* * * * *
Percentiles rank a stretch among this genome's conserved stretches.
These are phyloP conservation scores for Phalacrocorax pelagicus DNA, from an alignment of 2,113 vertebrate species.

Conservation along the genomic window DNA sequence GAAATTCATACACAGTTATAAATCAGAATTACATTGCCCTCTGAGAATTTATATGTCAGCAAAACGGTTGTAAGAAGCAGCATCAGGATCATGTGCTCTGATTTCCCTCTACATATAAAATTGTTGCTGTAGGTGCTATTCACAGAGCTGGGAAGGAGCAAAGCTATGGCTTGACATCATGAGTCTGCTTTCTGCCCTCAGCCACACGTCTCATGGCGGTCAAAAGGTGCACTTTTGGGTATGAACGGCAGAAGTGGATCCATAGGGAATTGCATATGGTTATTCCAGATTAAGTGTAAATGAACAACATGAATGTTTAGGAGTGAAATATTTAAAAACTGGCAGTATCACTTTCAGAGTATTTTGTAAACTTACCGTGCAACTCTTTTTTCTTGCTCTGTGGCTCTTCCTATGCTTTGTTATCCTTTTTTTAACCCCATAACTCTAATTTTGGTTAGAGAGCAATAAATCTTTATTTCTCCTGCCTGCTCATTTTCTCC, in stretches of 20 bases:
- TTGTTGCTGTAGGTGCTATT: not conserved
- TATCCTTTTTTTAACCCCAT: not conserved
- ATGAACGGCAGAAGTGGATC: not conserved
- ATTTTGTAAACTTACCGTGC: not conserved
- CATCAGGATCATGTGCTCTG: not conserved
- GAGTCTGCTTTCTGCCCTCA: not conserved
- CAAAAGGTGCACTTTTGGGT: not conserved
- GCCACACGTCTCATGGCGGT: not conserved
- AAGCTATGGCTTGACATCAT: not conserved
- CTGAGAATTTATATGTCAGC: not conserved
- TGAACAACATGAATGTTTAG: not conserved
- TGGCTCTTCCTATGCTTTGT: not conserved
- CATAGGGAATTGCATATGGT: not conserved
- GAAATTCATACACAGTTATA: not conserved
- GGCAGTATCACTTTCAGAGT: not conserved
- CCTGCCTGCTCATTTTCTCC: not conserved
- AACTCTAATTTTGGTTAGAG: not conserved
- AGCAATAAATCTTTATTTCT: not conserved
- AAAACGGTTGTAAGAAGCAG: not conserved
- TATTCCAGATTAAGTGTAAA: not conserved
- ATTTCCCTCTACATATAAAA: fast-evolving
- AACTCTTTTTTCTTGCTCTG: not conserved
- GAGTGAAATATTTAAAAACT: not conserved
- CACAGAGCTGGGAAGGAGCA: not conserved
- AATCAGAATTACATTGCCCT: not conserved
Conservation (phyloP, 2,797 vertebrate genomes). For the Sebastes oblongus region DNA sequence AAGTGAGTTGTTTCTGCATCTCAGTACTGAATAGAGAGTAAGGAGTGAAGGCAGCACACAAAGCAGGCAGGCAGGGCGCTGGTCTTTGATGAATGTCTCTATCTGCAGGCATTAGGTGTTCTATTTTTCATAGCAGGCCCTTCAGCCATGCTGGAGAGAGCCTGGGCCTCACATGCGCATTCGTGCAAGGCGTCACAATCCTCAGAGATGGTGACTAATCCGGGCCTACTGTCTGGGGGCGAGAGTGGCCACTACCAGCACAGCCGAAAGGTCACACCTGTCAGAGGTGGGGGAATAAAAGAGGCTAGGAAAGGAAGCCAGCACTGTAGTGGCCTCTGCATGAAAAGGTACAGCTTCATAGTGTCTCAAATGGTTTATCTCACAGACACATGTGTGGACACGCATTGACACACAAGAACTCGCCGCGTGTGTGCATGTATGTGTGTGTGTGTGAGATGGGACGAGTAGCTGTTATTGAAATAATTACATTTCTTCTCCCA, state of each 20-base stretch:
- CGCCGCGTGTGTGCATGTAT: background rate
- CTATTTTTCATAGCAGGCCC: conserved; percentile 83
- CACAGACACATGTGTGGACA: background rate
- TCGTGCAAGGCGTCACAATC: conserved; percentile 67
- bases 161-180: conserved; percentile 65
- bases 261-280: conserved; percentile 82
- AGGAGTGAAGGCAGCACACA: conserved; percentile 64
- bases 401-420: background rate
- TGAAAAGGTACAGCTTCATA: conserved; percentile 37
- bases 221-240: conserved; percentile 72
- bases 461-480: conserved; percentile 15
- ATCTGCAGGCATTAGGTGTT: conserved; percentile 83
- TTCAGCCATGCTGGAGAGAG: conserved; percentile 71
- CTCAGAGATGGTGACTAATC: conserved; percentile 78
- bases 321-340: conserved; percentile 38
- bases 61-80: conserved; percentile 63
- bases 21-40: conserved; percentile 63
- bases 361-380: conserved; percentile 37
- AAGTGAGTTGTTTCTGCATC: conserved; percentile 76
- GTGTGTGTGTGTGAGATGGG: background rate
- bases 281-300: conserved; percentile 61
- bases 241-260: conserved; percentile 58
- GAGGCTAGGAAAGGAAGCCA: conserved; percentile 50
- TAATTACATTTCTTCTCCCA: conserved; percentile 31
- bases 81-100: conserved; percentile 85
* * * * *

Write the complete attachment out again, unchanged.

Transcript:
Percentiles rank a stretch among this genome's conserved stretches.
These are phyloP conservation scores for Phalacrocorax pelagicus DNA, from an alignment of 2,113 vertebrate species.

Conservation along the genomic window DNA sequence GAAATTCATACACAGTTATAAATCAGAATTACATTGCCCTCTGAGAATTTATATGTCAGCAAAACGGTTGTAAGAAGCAGCATCAGGATCATGTGCTCTGATTTCCCTCTACATATAAAATTGTTGCTGTAGGTGCTATTCACAGAGCTGGGAAGGAGCAAAGCTATGGCTTGACATCATGAGTCTGCTTTCTGCCCTCAGCCACACGTCTCATGGCGGTCAAAAGGTGCACTTTTGGGTATGAACGGCAGAAGTGGATCCATAGGGAATTGCATATGGTTATTCCAGATTAAGTGTAAATGAACAACATGAATGTTTAGGAGTGAAATATTTAAAAACTGGCAGTATCACTTTCAGAGTATTTTGTAAACTTACCGTGCAACTCTTTTTTCTTGCTCTGTGGCTCTTCCTATGCTTTGTTATCCTTTTTTTAACCCCATAACTCTAATTTTGGTTAGAGAGCAATAAATCTTTATTTCTCCTGCCTGCTCATTTTCTCC, in stretches of 20 bases:
- TTGTTGCTGTAGGTGCTATT: not conserved
- TATCCTTTTTTTAACCCCAT: not conserved
- ATGAACGGCAGAAGTGGATC: not conserved
- ATTTTGTAAACTTACCGTGC: not conserved
- CATCAGGATCATGTGCTCTG: not conserved
- GAGTCTGCTTTCTGCCCTCA: not conserved
- CAAAAGGTGCACTTTTGGGT: not conserved
- GCCACACGTCTCATGGCGGT: not conserved
- AAGCTATGGCTTGACATCAT: not conserved
- CTGAGAATTTATATGTCAGC: not conserved
- TGAACAACATGAATGTTTAG: not conserved
- TGGCTCTTCCTATGCTTTGT: not conserved
- CATAGGGAATTGCATATGGT: not conserved
- GAAATTCATACACAGTTATA: not conserved
- GGCAGTATCACTTTCAGAGT: not conserved
- CCTGCCTGCTCATTTTCTCC: not conserved
- AACTCTAATTTTGGTTAGAG: not conserved
- AGCAATAAATCTTTATTTCT: not conserved
- AAAACGGTTGTAAGAAGCAG: not conserved
- TATTCCAGATTAAGTGTAAA: not conserved
- ATTTCCCTCTACATATAAAA: fast-evolving
- AACTCTTTTTTCTTGCTCTG: not conserved
- GAGTGAAATATTTAAAAACT: not conserved
- CACAGAGCTGGGAAGGAGCA: not conserved
- AATCAGAATTACATTGCCCT: not conserved
Conservation (phyloP, 2,797 vertebrate genomes). For the Sebastes oblongus region DNA sequence AAGTGAGTTGTTTCTGCATCTCAGTACTGAATAGAGAGTAAGGAGTGAAGGCAGCACACAAAGCAGGCAGGCAGGGCGCTGGTCTTTGATGAATGTCTCTATCTGCAGGCATTAGGTGTTCTATTTTTCATAGCAGGCCCTTCAGCCATGCTGGAGAGAGCCTGGGCCTCACATGCGCATTCGTGCAAGGCGTCACAATCCTCAGAGATGGTGACTAATCCGGGCCTACTGTCTGGGGGCGAGAGTGGCCACTACCAGCACAGCCGAAAGGTCACACCTGTCAGAGGTGGGGGAATAAAAGAGGCTAGGAAAGGAAGCCAGCACTGTAGTGGCCTCTGCATGAAAAGGTACAGCTTCATAGTGTCTCAAATGGTTTATCTCACAGACACATGTGTGGACACGCATTGACACACAAGAACTCGCCGCGTGTGTGCATGTATGTGTGTGTGTGTGAGATGGGACGAGTAGCTGTTATTGAAATAATTACATTTCTTCTCCCA, state of each 20-base stretch:
- CGCCGCGTGTGTGCATGTAT: background rate
- CTATTTTTCATAGCAGGCCC: conserved; percentile 83
- CACAGACACATGTGTGGACA: background rate
- TCGTGCAAGGCGTCACAATC: conserved; percentile 67
- bases 161-180: conserved; percentile 65
- bases 261-280: conserved; percentile 82
- AGGAGTGAAGGCAGCACACA: conserved; percentile 64
- bases 401-420: background rate
- TGAAAAGGTACAGCTTCATA: conserved; percentile 37
- bases 221-240: conserved; percentile 72
- bases 461-480: conserved; percentile 15
- ATCTGCAGGCATTAGGTGTT: conserved; percentile 83
- TTCAGCCATGCTGGAGAGAG: conserved; percentile 71
- CTCAGAGATGGTGACTAATC: conserved; percentile 78
- bases 321-340: conserved; percentile 38
- bases 61-80: conserved; percentile 63
- bases 21-40: conserved; percentile 63
- bases 361-380: conserved; percentile 37
- AAGTGAGTTGTTTCTGCATC: conserved; percentile 76
- GTGTGTGTGTGTGAGATGGG: background rate
- bases 281-300: conserved; percentile 61
- bases 241-260: conserved; percentile 58
- GAGGCTAGGAAAGGAAGCCA: conserved; percentile 50
- TAATTACATTTCTTCTCCCA: conserved; percentile 31
- bases 81-100: conserved; percentile 85